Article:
The Public Health Service Act provided that the CDC could enforce its regulations by “provid[ing] for inspection, fumigation, disinfection, sanitation, pest extermination, destruction of animals or articles found to be so infected or contaminated as to be sources of dangerous infection to human beings, and other measures, as in his judgment may be necessary.” 42 U.S.C. § 264(a). The District Court determined that, based on the explicitly listed types of action the CDC could take, the term “other measures” did not include a nationwide eviction moratorium.

On May 14, 2021, acknowledging the major repercussions of its decision, the District Court stayed its own order pending appeal. The Plaintiffs applied to vacate the stay (that is, to uphold the District Court’s original order and strike down the CDC’s eviction moratorium) to the United States Court of Appeals for the District of Columbia Circuit. The Court of Appeals denied the application on June 2, 2021, upholding the stay (and the moratorium). The next day, the Plaintiffs applied to the Supreme Court to vacate the stay.

On June 29, 2021, the Supreme Court denied the application to vacate the stay on Judge Friedrich’s order. Chief Justice Roberts, joined by Justices Breyer, Sotomayor, Kagan, and Kavanaugh voted to deny the stay while Justices Thomas, Alito, Gorsuch, and Barrett voted to grant the application.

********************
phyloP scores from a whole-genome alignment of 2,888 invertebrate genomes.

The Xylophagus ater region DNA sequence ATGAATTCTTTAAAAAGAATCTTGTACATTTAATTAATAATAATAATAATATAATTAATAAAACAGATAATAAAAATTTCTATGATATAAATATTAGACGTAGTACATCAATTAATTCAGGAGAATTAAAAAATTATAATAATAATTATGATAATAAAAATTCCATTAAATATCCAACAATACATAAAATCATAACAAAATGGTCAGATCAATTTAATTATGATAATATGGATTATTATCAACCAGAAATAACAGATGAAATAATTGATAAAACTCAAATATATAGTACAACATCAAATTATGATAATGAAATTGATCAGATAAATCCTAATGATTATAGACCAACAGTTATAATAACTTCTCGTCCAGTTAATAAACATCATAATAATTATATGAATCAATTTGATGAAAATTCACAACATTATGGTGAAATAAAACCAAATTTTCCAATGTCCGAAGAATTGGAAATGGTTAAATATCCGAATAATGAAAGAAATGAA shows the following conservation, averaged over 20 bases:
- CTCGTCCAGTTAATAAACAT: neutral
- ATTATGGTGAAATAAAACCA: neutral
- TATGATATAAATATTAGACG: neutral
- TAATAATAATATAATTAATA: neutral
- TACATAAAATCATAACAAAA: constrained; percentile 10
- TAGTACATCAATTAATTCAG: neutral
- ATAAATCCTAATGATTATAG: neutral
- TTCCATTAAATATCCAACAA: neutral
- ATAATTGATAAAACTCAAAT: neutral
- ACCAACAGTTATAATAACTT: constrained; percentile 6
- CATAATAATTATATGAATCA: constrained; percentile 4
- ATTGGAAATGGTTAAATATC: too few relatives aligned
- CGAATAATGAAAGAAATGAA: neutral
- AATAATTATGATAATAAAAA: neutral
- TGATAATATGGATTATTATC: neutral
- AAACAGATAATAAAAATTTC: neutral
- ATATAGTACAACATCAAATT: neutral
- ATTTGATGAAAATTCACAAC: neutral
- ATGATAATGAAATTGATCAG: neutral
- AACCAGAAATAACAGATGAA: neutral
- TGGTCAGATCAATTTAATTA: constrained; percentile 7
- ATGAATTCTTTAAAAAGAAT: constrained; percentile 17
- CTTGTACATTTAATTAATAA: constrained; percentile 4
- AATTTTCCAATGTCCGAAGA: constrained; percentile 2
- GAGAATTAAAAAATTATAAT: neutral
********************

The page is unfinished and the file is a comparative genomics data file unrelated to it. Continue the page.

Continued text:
A Concurring Opinion Potentially Opens the Door for Future Litigation

In the Denial of Application, Justice Kavanaugh authored a one-paragraph concurrence. What is surprising is that Justice Kavanaugh appears to agree with the opinion of the District Court (and the dissenting Justices) that the CDC overstepped its statutory authority when it issued a nationwide eviction moratorium. It appears the majority of Justices upholding the moratorium is a “marriage of convenience,” as Justice Kavanaugh agrees with the dissent on the law, but sides with the majority on practicality. He voted to uphold the moratorium because it was slated to expire on July 31, 2021. It appears that Justice Kavanaugh considers the matter to be prematurely moot, that is, since the moratorium is slated to expire by the end of July, the Court might as well let it run its course.

His concurrence, however, comes with a veiled threat, inviting the possibility (indeed, likelihood) of future litigation. Justice Kavanaugh ends his concurrence, remarking that “In my view, clear and specific congressional authorization (via new legislation) would be necessary for the CDC to extend the moratorium past July 31.” This last sentence appears to be an invitation to Congress to give the “clear and specific congressional authorization” necessary for the CDC to lawfully extend the moratorium.